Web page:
Art of Storytelling

So in November last year (2012), I attended (for the first time) Mindvalley’s Awesomeness Fest in Cancun Mexico.

It was pretty freakin’ awesome … but this isn’t about plugging the Awesomeness Fest. It’s about storytelling.

One of the speakers was a lady named Lisa Nichols. I had never heard of her, but she’s pretty big in the U.S. Kinda like an Oprah Winfrey “lite” I guess.

Lisa is a motivational speaker storyteller. She was born to speak. It’s her God given talent. You’ll see what I mean shortly.

Every single marketing message she delivers is wrapped up in an emotional motivational story, that moves hearts (she gets everyone to cry).

No other speaker at the event delivered a message with the same impact as Lisa.

I wasn’t even really interested in her “sales message” at the end of her final talk. I’m not her target customer anyway. But man, was I transfixed on every word she was saying.

During her final presentation I said to myself, “I gotta get access to this presentation”. Even if I have to bribe Vishen Lakhiani.

Well I did get access to it (no bribery required either).

Lisa says it’s not just about “telling” a story—anyone can do that—it’s about SHOWING the story.

For Lisa, and how she coaches her students–she’s also a speaking coach—the “showing” part is largely visual, on stage…

Moving.

Message cadence.

Pausing for effect.

Facial expressions.

Arm movements.

Role-playing. Etc.

The takeaway for me though, was how she uses story to drive to the point she’s teaching. The art of using story to create the context for a sales message that will be delivered later.

… and although Lisa didn’t present it this way, the “showing” can absolutely be done using just words on a page or in an email.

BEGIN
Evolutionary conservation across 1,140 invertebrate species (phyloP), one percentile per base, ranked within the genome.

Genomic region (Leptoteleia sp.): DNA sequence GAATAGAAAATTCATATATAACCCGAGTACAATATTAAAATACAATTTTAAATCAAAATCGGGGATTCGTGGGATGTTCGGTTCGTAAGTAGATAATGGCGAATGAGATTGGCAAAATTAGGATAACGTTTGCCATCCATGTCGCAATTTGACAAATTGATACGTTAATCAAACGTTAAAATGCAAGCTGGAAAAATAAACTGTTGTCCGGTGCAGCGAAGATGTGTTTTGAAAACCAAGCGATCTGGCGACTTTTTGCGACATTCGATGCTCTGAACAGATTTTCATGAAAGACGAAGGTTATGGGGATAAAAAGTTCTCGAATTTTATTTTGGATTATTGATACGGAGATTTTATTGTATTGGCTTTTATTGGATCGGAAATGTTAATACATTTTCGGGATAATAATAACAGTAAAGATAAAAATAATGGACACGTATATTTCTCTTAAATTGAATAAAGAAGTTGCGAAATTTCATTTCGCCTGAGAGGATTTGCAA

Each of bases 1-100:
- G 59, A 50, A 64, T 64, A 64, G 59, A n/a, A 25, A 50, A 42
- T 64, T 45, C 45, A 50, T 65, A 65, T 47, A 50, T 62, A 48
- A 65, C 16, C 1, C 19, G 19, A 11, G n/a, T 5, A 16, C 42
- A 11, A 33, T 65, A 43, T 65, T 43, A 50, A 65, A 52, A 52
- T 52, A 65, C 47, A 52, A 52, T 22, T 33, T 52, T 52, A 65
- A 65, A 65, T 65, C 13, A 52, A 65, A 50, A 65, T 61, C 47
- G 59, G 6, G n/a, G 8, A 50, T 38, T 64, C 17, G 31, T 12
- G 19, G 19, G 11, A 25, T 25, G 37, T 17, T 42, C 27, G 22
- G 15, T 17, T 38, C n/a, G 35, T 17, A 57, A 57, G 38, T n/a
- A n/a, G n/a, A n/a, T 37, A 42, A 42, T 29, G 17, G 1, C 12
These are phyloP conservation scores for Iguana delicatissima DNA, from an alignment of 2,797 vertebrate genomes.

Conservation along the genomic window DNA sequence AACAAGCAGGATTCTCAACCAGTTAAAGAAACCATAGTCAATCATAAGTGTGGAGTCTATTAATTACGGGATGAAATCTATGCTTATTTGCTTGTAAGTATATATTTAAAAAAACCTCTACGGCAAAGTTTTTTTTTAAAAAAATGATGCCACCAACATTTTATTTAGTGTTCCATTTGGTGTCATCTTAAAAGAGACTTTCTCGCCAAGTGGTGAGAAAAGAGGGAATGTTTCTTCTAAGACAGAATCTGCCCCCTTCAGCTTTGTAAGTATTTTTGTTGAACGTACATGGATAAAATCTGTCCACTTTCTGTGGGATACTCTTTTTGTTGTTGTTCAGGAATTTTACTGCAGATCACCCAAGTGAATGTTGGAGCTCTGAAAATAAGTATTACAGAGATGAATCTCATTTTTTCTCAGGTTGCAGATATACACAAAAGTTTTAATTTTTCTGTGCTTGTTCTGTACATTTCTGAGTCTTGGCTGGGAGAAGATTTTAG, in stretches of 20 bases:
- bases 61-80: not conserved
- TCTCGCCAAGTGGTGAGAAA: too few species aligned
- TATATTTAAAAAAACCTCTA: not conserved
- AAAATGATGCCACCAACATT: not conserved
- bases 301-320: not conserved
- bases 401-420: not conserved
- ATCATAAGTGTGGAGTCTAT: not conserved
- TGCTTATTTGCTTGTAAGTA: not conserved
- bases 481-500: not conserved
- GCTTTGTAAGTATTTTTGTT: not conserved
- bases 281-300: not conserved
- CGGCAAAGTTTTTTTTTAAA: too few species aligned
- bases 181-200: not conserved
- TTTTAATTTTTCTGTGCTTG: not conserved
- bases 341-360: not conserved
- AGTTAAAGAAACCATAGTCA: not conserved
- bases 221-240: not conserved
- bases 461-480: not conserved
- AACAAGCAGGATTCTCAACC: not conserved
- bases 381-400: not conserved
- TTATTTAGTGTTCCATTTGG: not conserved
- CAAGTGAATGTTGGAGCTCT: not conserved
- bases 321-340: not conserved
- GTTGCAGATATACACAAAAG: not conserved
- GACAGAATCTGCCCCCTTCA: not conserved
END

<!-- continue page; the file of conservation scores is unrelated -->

No different to reading a well written book. Where you, as the reader, paint a mental picture of the story. Language is the link between you and everything you need/want/desire.

Within the 52 minute video below Lisa tells three stories. Each one has a “message” which she then explains afterwards.

It’s a real treat.

In AutoResponder Madness I teach how I:

  1. take random life experiences
  2. then later turn it into a story what creates context
  3. for the marketing message I deliver to an audience

In the video below Lisa explains how she does it. How she takes ideas and experiences that later become “stories” she uses in her marketing.

It’s a nice contrast. It’ll give you another perspective on how to do this stuff.

The simple workflow goes like this:

  1. What is the marketing message you want to send?
  2. Find a story that creates context and a lead-in to deliver #1.

In a nutshell … the “story” becomes the (emotional) delivery vehicle of your (marketing) message.

Here’s the video…

Enjoy!

— Andre “Yes! Yes!” Chaperon

P.S.

By the way — here are a list of books that I own that teach different elements about the art of storytelling: